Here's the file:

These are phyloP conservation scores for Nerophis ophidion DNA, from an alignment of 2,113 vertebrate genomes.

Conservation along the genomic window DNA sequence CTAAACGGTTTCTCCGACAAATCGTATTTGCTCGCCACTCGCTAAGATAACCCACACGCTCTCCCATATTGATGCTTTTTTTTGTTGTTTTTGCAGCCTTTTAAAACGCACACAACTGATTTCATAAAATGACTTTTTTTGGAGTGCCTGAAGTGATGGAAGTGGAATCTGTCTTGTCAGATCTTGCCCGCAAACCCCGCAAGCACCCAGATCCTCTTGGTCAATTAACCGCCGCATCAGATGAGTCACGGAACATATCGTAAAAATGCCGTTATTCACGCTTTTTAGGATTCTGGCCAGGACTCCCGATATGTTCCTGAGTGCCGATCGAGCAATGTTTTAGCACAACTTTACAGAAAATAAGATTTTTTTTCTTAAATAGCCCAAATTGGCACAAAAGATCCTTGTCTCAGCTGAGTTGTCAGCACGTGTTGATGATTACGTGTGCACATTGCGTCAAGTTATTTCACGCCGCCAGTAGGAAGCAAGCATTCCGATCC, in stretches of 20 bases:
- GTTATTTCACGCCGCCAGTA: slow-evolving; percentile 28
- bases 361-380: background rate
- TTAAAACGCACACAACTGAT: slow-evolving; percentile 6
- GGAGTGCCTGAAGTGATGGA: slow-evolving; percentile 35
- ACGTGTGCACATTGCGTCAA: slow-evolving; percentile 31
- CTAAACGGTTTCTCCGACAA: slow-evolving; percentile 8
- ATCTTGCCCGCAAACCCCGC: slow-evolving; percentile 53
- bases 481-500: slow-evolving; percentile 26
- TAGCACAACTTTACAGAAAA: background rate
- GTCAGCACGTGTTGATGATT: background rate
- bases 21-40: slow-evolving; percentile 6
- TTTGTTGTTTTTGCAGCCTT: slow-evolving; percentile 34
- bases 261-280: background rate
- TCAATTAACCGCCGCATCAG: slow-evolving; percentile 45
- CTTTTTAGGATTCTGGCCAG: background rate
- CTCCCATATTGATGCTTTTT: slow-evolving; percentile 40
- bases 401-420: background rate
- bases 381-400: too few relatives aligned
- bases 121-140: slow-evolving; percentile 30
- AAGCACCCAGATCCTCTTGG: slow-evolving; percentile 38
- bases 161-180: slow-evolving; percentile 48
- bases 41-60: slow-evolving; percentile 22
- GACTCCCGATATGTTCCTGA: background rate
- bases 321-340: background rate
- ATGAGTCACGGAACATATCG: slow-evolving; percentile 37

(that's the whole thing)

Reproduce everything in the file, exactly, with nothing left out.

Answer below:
These are phyloP conservation scores for Nerophis ophidion DNA, from an alignment of 2,113 vertebrate genomes.

Conservation along the genomic window DNA sequence CTAAACGGTTTCTCCGACAAATCGTATTTGCTCGCCACTCGCTAAGATAACCCACACGCTCTCCCATATTGATGCTTTTTTTTGTTGTTTTTGCAGCCTTTTAAAACGCACACAACTGATTTCATAAAATGACTTTTTTTGGAGTGCCTGAAGTGATGGAAGTGGAATCTGTCTTGTCAGATCTTGCCCGCAAACCCCGCAAGCACCCAGATCCTCTTGGTCAATTAACCGCCGCATCAGATGAGTCACGGAACATATCGTAAAAATGCCGTTATTCACGCTTTTTAGGATTCTGGCCAGGACTCCCGATATGTTCCTGAGTGCCGATCGAGCAATGTTTTAGCACAACTTTACAGAAAATAAGATTTTTTTTCTTAAATAGCCCAAATTGGCACAAAAGATCCTTGTCTCAGCTGAGTTGTCAGCACGTGTTGATGATTACGTGTGCACATTGCGTCAAGTTATTTCACGCCGCCAGTAGGAAGCAAGCATTCCGATCC, in stretches of 20 bases:
- GTTATTTCACGCCGCCAGTA: slow-evolving; percentile 28
- bases 361-380: background rate
- TTAAAACGCACACAACTGAT: slow-evolving; percentile 6
- GGAGTGCCTGAAGTGATGGA: slow-evolving; percentile 35
- ACGTGTGCACATTGCGTCAA: slow-evolving; percentile 31
- CTAAACGGTTTCTCCGACAA: slow-evolving; percentile 8
- ATCTTGCCCGCAAACCCCGC: slow-evolving; percentile 53
- bases 481-500: slow-evolving; percentile 26
- TAGCACAACTTTACAGAAAA: background rate
- GTCAGCACGTGTTGATGATT: background rate
- bases 21-40: slow-evolving; percentile 6
- TTTGTTGTTTTTGCAGCCTT: slow-evolving; percentile 34
- bases 261-280: background rate
- TCAATTAACCGCCGCATCAG: slow-evolving; percentile 45
- CTTTTTAGGATTCTGGCCAG: background rate
- CTCCCATATTGATGCTTTTT: slow-evolving; percentile 40
- bases 401-420: background rate
- bases 381-400: too few relatives aligned
- bases 121-140: slow-evolving; percentile 30
- AAGCACCCAGATCCTCTTGG: slow-evolving; percentile 38
- bases 161-180: slow-evolving; percentile 48
- bases 41-60: slow-evolving; percentile 22
- GACTCCCGATATGTTCCTGA: background rate
- bases 321-340: background rate
- ATGAGTCACGGAACATATCG: slow-evolving; percentile 37